Dancing Bears: True Stories of People Nostalgic for Life Under Tyranny by Witold Szabłowski

Dancing Bears: True Stories of People Nostalgic for Life Under Tyranny by Witold Szabłowski

I was turned onto this book by my Polish friend. She is a huge cheerleader for all great Polish writers, such as this author and others like Olga Tokarczuk. I’m also very fond of original, funny, and clever book titles. It turns out I wasn’t disappointed by this book.

In the first half of the book, they talk about the dancing bears in Bulgaria. It talks about how they were banned, and then rounded up to be rehabilitated in a nature park. It tells this story from different perspectives: the bear trainers, their families, and the people working at the bear park.

Later the author shows how humans have the same struggle the bears do. They have difficulty letting go of their past, no matter how terrible we might now think it was. We have the ladies who adore Stalin working in the Stalin museum. We have the anarchists in Athens, and so many more people from all around the world.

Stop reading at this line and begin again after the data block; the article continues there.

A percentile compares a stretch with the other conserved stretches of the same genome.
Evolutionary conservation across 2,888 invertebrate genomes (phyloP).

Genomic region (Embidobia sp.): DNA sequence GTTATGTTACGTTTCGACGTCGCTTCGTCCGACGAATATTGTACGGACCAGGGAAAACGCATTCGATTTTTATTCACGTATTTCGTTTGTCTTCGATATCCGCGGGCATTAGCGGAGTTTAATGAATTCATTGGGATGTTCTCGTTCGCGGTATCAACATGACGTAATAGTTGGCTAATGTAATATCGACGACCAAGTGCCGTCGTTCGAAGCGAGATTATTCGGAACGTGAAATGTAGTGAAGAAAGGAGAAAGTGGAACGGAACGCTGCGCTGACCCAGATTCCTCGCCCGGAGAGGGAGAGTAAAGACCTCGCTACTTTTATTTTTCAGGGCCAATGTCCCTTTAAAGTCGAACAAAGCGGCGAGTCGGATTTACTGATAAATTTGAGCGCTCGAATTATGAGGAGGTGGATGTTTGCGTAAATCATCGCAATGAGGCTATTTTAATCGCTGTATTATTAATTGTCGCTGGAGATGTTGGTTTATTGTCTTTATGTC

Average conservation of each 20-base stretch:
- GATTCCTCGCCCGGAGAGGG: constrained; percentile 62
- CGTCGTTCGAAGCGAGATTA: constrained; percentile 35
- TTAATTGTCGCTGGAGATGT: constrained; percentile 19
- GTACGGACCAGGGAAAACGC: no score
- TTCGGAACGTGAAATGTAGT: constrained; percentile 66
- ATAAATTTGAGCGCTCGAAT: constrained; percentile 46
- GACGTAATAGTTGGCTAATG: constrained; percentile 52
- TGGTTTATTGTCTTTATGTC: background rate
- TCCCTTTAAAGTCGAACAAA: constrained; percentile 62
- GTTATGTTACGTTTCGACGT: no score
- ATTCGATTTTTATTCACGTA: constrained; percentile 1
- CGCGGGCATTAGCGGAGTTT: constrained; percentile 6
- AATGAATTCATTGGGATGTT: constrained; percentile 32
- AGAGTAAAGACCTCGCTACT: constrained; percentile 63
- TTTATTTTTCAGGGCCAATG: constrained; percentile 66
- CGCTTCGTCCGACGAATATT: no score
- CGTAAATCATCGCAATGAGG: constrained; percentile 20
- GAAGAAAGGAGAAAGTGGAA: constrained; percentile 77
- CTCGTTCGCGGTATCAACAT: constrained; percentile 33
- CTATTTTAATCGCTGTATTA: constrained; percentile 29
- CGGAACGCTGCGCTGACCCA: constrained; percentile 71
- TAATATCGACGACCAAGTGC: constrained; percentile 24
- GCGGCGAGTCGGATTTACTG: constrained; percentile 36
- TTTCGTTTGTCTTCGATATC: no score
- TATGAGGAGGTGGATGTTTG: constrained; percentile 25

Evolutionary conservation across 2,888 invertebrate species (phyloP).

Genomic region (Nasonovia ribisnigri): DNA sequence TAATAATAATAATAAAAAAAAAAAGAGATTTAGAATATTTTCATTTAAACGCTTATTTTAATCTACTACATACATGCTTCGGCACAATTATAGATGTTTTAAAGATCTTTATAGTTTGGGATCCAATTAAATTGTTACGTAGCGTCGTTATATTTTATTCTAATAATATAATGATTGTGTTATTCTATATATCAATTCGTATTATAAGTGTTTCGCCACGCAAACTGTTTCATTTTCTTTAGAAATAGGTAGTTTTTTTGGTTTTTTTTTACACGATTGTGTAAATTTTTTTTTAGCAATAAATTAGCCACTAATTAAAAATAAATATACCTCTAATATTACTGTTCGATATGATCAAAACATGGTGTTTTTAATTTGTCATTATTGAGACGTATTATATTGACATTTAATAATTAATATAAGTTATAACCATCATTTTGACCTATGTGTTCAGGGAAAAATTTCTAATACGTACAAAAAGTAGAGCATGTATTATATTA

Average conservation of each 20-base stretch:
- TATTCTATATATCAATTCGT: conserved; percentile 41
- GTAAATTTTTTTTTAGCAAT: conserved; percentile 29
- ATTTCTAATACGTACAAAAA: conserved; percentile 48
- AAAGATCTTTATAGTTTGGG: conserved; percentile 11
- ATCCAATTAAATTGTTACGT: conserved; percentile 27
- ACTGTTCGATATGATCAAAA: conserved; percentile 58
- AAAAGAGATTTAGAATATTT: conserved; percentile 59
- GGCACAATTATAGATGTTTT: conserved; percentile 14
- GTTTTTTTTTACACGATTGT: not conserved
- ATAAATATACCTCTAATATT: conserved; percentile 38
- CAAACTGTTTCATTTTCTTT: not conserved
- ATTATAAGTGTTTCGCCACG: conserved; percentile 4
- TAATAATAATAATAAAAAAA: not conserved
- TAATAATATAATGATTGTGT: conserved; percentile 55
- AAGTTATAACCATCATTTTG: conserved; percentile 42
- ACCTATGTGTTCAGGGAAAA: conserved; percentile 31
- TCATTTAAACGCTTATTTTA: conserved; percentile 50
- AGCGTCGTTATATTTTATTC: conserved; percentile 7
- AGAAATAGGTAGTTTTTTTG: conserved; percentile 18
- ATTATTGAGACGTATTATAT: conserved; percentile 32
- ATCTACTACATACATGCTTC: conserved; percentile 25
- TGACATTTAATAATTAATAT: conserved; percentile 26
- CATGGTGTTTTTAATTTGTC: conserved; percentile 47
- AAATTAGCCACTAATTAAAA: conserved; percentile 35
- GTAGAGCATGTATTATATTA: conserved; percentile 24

The author seems to have gotten these incredible vignettes from people by hitchhiking around and meeting people. It may not seem that this book is very cohesive, but it is a better read than I describe. Now this book isn’t as tight a story line as Secondhand Time: The Last of the Soviets by Svetlana Alexievich, but it is much lighter, and easier to read. The unifying thread throughout the book is that: some people dislike change, people are nostalgic for the ‘way things were’ when they were growing up.

I really love reading translated fiction. Translated fiction like this gives me a little peek into another world. I can get a glimpse of other people’s lives and ways of thinking. I truly think more people should read translated fiction. If you only read fiction in your native tongue, you are missing out on so many other beautiful, and different perspectives.

Speaking of Polish authors, if you want another one to check out, my friend recommends Andrzej Sapkowski. He’s the man who wrote ““The Witcher”” series.

The moral of this review is, listen to your bookish friends. You will discover new books you may never have picked up otherwise.

Rating: ★★★★

Book #2 in my My 2020 Reading Challenge

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